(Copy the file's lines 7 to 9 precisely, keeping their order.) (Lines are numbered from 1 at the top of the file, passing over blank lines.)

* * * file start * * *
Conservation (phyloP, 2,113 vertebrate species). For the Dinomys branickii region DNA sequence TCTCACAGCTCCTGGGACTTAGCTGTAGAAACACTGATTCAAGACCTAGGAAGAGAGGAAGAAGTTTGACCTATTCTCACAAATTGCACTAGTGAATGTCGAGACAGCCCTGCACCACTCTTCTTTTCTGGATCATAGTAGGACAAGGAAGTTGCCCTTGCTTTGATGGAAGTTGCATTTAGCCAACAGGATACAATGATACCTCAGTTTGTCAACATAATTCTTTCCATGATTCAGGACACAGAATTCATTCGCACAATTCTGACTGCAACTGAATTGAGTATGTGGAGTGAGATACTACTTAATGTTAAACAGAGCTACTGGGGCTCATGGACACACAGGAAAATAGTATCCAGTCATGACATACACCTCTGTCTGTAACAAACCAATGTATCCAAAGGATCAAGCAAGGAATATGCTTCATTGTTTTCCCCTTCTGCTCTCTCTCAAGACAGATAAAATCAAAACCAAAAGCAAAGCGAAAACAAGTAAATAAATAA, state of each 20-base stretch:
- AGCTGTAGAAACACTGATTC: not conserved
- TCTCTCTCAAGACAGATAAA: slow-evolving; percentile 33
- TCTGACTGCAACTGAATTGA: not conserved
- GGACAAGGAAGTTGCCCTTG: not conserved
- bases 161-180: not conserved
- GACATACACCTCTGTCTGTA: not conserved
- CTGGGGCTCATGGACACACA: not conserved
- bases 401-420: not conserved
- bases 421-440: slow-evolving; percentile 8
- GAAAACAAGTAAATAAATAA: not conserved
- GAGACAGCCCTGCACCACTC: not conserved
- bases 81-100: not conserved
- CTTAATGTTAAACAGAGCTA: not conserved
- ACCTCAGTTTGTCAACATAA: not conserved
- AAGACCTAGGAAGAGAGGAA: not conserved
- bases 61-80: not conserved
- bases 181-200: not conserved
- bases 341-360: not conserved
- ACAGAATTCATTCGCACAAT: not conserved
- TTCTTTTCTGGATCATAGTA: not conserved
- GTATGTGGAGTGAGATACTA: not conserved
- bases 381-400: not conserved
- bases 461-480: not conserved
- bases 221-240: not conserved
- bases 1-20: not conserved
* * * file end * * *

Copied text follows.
- GACATACACCTCTGTCTGTA: not conserved
- CTGGGGCTCATGGACACACA: not conserved
- bases 401-420: not conserved